“Starting from the most recent and working back,” Quin mumbled as he scrolled through the page’s metadata, “Alright, this is dated the same day Taz showed up at the Temple. The Capitan writes they ‘finally berthed at Coruscant. Informed crew we won’t be staying, already made plans to hit SkyDock Station instead. Just have to get this karking thing to the Temple. Whoever was willing to sacrifice my crew will not get what they want.’” Quin was quiet for a moment, “So, we were right. Mx. Taz was running on spite and temper.”
Obi-Wan considered the time of the entry and the time it would take for the Captain to make zir way from the berth in the undercity to the Temple and back again. Then added to it the time it would take to perform flight checks, and what the investigative team had found in the Hiddle Coua. Obi-Wan made a note in his document; Mx. Taz’s crew were never going to survive. “Next entry?”
“Dated the day before, Mac’done killed Ikra. Four blasts to the head. Doc sedated him and interned Ikra in a freezer box. Didn’t want to find out if whatever drove her to kill her Ethel could reanimate her corpse. How do I tell their nest that one mate killed the other?”
“Maybe, maybe, we should skip to the last cargo pick up.” Obi-Wan bit his lip. It felt like they were violating the Captain somehow. Airing zir concerns and grief, even if they were the only ones there. “We don’t really need this information, do we?”
“It’s probably going to give me nightmares, anyway.” Quin agreed and scrolled down. “Alright, let’s see. Here’s something; dated about a month before zir death. ‘Kelse approached me about carrying cargo to Coruscant. Not heavy or technically illegal, but,’ um ze used an abbreviation—’ntfrse’—what the kark could that mean?”
“Hmm, ‘not for RepSec’s eyes’?” Obi-Wan offered, and he could see from the way his partner frowned Quin wanted to argue it, but it honestly made too much sense. “Come on, Quin. No offense to Mx. Taz, ze was impressive, but the Captain wasn’t from RepSec Intelligence. This was zir log, under zir lock and key. The code was probably less to confuse a thief and more to save time. Don’t make it too complicated.”
“Obi-Wan, we are in a conspiracy! Sith holocrons only decades old; spirits driving people to kill their loved ones; murdered smugglers.” He sputtered, “It sounds like a bad holodrama, not real life!”
Obi-Wan took a deep breath, “You’re right. I’m sorry I didn’t take it seriously.”
“No. You don’t deserve that, Obi-Wan. I’m sorry for snapping.” Quin ran his hands over his face, taking the time to rub at his temples. “This is just… terrifying. For the last couple of years, I’ve been training to be a Shadow. But that was supposed to be against criminals who thought slavery was a good idea, or against darksiders—like the Dathomiri—with more temper than sense. Maybe there would be a mission to give mercy to a fallen Jedi, making sure the High Council doesn’t find out, but this is—. The Sith—. None of those maybes dealt with Sith. Sith are—”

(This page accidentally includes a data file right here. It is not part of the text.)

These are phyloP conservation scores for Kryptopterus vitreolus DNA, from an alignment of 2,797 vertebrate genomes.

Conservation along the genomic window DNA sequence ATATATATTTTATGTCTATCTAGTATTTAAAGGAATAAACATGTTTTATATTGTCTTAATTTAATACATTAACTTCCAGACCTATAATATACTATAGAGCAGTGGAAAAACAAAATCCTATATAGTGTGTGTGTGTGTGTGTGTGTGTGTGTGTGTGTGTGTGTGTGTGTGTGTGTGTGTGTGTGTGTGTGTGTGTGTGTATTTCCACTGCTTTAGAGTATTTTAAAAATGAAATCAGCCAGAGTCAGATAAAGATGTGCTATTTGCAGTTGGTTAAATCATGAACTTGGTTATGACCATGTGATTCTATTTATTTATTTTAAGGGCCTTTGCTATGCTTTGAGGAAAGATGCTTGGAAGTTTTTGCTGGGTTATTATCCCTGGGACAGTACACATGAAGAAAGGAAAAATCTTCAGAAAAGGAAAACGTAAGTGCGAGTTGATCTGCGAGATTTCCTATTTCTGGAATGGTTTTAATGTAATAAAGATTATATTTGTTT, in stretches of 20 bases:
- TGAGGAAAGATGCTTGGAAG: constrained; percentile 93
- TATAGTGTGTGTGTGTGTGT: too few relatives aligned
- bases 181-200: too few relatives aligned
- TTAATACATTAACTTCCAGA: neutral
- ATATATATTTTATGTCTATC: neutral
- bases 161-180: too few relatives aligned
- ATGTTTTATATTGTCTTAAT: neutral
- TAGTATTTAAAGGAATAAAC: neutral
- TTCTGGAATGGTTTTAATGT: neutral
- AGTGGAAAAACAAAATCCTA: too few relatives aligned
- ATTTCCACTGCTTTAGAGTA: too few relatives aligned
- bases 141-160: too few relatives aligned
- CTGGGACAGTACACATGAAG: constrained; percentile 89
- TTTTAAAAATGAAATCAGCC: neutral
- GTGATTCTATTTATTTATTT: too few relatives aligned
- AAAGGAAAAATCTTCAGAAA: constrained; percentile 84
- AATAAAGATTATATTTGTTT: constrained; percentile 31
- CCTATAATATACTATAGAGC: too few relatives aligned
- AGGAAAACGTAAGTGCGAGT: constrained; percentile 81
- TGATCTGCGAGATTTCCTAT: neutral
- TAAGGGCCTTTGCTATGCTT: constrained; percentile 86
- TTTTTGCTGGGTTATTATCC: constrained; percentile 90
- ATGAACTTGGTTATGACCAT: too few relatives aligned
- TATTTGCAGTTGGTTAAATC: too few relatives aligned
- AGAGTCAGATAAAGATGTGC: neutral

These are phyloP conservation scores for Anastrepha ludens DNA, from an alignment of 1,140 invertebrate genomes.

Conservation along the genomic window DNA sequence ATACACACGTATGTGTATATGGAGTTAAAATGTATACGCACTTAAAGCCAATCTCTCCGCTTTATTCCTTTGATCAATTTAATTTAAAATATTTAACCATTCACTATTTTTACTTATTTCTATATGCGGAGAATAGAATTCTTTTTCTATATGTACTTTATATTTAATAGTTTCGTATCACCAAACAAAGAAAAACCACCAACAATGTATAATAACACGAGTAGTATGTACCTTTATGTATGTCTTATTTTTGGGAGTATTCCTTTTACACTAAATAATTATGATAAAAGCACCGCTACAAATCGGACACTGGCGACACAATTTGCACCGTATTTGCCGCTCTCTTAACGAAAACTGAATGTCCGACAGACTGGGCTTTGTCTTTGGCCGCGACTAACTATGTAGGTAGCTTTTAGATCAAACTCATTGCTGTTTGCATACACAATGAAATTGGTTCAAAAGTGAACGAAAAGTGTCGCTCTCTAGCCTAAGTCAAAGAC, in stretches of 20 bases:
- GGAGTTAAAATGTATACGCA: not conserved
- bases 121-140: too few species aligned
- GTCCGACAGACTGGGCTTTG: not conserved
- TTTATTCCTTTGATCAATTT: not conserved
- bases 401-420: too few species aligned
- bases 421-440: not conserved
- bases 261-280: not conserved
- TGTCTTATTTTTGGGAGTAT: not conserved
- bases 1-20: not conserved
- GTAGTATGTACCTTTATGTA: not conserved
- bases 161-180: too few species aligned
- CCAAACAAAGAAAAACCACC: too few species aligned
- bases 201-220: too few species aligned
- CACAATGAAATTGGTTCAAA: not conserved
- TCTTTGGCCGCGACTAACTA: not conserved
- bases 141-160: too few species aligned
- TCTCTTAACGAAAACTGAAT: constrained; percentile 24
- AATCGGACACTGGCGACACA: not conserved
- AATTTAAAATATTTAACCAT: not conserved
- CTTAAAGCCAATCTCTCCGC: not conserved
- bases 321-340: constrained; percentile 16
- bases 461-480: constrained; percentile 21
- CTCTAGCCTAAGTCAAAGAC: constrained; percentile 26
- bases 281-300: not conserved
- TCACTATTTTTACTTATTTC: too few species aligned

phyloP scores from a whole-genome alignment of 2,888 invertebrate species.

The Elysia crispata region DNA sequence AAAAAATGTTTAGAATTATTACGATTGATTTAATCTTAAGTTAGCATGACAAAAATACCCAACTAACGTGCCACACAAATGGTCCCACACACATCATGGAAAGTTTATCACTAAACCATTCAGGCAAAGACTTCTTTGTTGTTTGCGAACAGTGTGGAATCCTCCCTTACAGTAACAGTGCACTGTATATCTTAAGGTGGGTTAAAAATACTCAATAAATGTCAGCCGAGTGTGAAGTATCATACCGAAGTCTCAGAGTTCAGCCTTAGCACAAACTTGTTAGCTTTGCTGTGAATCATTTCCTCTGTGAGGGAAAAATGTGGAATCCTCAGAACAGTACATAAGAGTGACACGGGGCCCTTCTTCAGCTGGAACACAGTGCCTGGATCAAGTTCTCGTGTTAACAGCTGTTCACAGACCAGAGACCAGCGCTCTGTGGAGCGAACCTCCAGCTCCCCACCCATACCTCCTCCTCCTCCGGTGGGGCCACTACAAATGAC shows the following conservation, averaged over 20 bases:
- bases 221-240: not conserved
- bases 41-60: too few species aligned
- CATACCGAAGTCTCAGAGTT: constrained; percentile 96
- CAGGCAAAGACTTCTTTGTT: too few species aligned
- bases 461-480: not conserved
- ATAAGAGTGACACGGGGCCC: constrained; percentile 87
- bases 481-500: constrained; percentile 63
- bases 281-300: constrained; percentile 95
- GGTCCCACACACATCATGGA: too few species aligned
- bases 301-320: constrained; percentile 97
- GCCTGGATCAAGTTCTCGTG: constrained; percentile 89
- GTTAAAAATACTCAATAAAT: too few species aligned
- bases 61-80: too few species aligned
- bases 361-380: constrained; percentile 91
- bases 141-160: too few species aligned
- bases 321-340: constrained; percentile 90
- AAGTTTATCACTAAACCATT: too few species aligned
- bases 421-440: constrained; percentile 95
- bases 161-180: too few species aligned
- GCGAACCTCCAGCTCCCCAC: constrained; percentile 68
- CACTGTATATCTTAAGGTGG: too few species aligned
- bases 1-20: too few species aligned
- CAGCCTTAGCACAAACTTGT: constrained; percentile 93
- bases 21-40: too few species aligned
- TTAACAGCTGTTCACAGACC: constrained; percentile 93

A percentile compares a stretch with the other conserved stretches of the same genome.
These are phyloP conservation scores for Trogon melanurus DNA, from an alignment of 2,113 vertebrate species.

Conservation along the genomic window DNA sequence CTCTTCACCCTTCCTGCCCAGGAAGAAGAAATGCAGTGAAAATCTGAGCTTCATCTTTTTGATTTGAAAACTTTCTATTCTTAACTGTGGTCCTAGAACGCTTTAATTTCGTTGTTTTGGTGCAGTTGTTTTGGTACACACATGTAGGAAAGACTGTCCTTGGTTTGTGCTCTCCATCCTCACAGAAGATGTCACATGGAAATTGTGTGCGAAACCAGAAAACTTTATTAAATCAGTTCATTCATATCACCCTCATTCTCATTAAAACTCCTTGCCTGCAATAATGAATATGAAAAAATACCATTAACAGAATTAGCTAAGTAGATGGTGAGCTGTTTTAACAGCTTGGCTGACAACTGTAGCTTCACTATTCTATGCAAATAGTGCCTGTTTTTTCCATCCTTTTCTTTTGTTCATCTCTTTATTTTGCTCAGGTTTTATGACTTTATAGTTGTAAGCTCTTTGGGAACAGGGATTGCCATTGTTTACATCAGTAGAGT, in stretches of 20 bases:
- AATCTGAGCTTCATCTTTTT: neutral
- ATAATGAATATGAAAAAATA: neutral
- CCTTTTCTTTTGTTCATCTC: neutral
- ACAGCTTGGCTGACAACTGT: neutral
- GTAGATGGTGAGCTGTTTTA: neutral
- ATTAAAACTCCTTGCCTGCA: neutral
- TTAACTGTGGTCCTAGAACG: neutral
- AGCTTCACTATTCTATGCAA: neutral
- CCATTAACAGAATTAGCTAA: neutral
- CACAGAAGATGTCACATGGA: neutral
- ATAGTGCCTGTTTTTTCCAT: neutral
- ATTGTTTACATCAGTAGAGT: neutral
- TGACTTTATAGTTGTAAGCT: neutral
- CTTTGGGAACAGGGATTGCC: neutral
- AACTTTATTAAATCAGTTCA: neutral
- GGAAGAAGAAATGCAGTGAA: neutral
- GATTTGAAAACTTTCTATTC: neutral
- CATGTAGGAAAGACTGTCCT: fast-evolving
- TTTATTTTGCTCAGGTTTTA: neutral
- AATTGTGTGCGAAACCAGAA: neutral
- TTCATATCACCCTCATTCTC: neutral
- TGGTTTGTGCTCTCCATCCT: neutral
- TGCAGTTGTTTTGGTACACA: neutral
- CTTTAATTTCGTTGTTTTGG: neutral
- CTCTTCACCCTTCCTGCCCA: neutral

“Frightening.” Obi-Wan pulled Quin into his arms and didn’t let go. “All our lives Sith have been held up as the epitome of evil. The monster under the bed. The nightmare in the closet. Except, now we have to deal with the very real possibility that the Sith are out there. Not just isolated darksiders, but trained and vengeful Sith. That’s terrifying Quin, I don’t blame you.”
Quin leaned back just far enough to lay a soft kiss on the corner of Obi-Wan’s mouth when he pulled back. “But I still shouldn’t have snapped. I’m sorry.”
“I forgive you. I apologize for making light of the situation.”
“I forgive you.” Quin sighed, “Shall we continue to read Ser Taz’s log?”
“Of course,” He lightly shoved Quin back into his seat, “we have work to do.”
“Fine, fine, fine. Alright, let’s try this one. A week after that notice, ‘agreed to carry cargo from Kelse. Single box to be picked up at Bay, Bar, & Tap, Singish quadrant 2, dock 5. Kelse said he’d hand deliver it’ Huh. Do you think we can use that?”
Singish was technically a member of the Republic since it was a part of the empire of the Ching family. Supposedly, that should mean that a request from the Jedi wouldn’t be ignored. In reality, the Ching administration regularly denied Jedi on Search access; and to complicate matters, Singish was part of a trio of moons called the Queen’s Crown. Infamous for its use by pirates, smugglers, and slavers. Even if the Jedi could get approval, they might not get any answers.
“I’ll run a query.” Obi-Wan mumbled, already typing an additional request to Research.
They didn’t receive a response that afternoon, but a couple of days later Tholme flopped onto the couch in Master Tyvokka’s living room with a frown on his face and a pad with Research’s encrypted disk drive attached at one corner.
“We might have hit a dead end. I have gone through ten judges on Singish and four Imperial Justices from the Ching administration, and none of them will sign a search warrant based on ‘circumstantial evidence’ to investigate a smuggler’s murder. The last one fairly laughed in my face and most of the offices sent me a form rejection. It would be easier to get money from a Hutt than approval for an investigation from the Ching dynasty.”
T’un cackled, patting Tholme on the head as he moved behind him with the fresh pot of tea. “You poor boy.”
“Do we need to?” Quin asked, squinting over at his teaching master. And Obi-Wan paused the game they were playing. There was something in his friend’s tone.
Tyvokka laughed, “Regardless of what your Master has taught you, evidence stolen from behind locked doors is not admissible in Republic court.”
Quin smirked, “I already knew that, thanks. No, I meant that Delphi’s Esoterics and Obscurities is licensed on Coruscant. We don’t need a warrant or judge on Singish. We need one served here that includes information available at satellite offices. And… a Jedi Sentinel willing to overseeing the search of any offices.”